A plant which bears sterile and hermaphrodite flowers is agamohermaphrodite, one which bears sterile and female flowers is agamogynaecious, and one which bears sterile and male flowers is agamandroecious. One which bears sterile, female and hermaphrodite flowers is agamogynomonoecious. Terms for the other three combinations are unattested, but using parallel constructions would be agamandromonoecious for plants bearing sterile, male and hermaphrodite flowers, agamomonoecious for plants bearing male, female and sterile flowers, and agamotrimonoecious for plants bearing all for types of flowers.

Distribution of Sexes in Populations and Species (Sexual Systems)

A sexual system or breeding system is a combination of the 16 possible types of plant

Populations and species may display various combinations of the 16 possible types of plant. 65,536 combinations are possible, but some are only possible in vegetatively reproducing plants, and others are only possible in asexually reproducing plants. In practice the great majority of populations and species have one, two or three types of plant.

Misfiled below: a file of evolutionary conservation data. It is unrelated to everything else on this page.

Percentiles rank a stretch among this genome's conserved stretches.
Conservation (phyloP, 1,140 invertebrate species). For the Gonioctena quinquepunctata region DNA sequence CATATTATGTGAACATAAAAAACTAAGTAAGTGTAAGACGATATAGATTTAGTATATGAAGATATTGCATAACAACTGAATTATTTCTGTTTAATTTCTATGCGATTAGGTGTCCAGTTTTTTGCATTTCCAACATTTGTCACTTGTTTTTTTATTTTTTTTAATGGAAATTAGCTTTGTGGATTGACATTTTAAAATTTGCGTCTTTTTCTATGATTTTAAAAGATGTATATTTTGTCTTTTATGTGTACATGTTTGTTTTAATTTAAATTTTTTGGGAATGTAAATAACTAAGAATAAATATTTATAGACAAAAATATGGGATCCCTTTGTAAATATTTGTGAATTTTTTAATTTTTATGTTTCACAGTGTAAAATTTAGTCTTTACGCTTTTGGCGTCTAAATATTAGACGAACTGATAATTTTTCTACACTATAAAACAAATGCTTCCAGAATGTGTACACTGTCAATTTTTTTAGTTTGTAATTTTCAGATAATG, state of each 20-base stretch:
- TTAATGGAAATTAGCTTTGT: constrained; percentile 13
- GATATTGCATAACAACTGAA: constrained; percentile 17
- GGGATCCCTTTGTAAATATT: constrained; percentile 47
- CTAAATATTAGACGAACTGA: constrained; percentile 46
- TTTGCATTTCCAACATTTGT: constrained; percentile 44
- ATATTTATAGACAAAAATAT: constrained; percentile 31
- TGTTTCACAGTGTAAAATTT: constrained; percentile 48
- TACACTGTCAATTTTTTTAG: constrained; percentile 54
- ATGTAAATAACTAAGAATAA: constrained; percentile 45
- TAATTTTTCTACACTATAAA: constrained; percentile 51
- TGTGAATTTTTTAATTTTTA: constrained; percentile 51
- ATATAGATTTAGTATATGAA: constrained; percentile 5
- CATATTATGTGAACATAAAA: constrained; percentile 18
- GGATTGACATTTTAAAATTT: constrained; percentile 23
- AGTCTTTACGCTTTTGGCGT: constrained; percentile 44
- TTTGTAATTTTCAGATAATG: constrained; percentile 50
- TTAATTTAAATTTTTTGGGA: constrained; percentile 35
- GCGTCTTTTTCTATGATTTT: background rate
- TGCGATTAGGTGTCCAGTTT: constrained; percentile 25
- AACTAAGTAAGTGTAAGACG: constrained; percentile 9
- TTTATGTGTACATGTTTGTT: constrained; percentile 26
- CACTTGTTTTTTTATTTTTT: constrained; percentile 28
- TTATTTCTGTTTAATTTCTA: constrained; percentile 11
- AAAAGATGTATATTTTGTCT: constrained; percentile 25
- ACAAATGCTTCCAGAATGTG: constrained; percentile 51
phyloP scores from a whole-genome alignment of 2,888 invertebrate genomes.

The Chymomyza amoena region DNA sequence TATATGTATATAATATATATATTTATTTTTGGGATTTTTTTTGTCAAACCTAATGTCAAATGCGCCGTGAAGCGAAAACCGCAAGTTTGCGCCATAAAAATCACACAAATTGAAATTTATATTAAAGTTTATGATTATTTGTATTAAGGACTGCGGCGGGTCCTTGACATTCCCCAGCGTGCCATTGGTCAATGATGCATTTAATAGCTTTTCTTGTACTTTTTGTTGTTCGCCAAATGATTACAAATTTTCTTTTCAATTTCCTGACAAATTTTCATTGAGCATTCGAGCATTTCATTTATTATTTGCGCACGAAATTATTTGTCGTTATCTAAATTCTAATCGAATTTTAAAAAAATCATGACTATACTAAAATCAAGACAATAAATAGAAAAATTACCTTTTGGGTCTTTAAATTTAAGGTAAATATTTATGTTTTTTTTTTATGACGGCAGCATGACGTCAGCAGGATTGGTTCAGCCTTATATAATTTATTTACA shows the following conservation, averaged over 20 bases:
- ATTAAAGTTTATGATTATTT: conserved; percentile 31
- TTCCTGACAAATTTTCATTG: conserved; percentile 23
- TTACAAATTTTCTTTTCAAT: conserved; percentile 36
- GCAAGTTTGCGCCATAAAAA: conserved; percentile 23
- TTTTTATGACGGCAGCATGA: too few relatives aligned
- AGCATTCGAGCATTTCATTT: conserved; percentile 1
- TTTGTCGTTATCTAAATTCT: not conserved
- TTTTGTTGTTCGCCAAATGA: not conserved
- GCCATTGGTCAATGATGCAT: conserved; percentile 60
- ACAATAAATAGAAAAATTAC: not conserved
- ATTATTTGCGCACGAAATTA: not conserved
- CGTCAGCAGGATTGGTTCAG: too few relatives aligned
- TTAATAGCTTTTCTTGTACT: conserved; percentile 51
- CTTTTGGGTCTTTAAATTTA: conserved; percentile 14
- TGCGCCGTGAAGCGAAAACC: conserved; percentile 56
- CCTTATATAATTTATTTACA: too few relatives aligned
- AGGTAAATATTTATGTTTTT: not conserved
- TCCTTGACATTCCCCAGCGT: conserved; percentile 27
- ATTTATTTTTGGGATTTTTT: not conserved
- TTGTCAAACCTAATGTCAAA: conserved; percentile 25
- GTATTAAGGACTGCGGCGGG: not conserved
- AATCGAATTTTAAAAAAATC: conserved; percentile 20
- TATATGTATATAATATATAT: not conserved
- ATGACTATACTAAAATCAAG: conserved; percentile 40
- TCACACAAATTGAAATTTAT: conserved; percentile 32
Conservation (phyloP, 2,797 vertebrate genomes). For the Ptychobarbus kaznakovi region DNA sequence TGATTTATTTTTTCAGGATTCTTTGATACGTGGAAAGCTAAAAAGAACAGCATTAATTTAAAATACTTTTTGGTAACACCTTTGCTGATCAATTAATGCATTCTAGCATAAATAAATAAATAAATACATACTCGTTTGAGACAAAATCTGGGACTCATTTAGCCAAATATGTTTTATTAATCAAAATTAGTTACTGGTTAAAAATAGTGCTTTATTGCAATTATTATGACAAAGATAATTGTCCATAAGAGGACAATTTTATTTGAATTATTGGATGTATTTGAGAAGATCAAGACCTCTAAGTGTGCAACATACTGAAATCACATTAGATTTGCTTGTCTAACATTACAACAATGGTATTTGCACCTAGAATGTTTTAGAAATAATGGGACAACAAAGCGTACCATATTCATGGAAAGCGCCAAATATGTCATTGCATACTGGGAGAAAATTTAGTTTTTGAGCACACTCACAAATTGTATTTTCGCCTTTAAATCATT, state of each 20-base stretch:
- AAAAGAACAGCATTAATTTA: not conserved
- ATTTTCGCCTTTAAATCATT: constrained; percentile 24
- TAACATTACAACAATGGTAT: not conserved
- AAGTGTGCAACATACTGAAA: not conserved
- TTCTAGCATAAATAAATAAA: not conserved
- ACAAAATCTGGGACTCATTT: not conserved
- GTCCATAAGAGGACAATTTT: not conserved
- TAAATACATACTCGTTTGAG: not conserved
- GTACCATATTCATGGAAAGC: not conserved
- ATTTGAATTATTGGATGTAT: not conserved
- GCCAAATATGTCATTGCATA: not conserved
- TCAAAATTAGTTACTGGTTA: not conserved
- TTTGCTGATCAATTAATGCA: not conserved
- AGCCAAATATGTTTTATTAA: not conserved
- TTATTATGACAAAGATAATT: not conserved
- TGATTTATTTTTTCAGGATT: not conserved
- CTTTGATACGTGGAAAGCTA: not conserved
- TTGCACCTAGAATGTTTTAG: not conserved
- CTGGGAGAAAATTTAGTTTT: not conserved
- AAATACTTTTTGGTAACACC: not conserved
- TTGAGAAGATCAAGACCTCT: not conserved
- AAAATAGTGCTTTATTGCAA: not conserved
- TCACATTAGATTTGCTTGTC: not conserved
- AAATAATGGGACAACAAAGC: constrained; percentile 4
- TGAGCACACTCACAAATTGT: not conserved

Populations and species in which each plant bears a single type of flower may be dioecious (male and female flowers borne on separate plants), androdioecious (male and hermaphrodite flowers borne on separate plants), gynodioecious (female and hermaphrodite flowers borne on separate plants) or trioecious or dioeciopolygamous (male, female and hermaphrodite flowers borne on separate plants).

Populations and species in which all plants bear the same types of flowers are synoecious, monoclinous, homoecious or hermaphrodite (when each plant bears solely hermaphrodite flowers), monoecious (when each plant bears both male and female flowers), andromonoecious (when each plant bears male and hermaphrodite flowers), gynomonoecious (when each plant bears female and hermaphrodite flowers), agamohermaphrodite (when each plant bears neuter and hermaphrodite flowers), or trimonoecious (where each plant bears male, female and hermaphrodite flowers). Andromonecious and gynomonecious species are collectively monoeciously polygamous. Populations and species which are not synoecious are diclinous.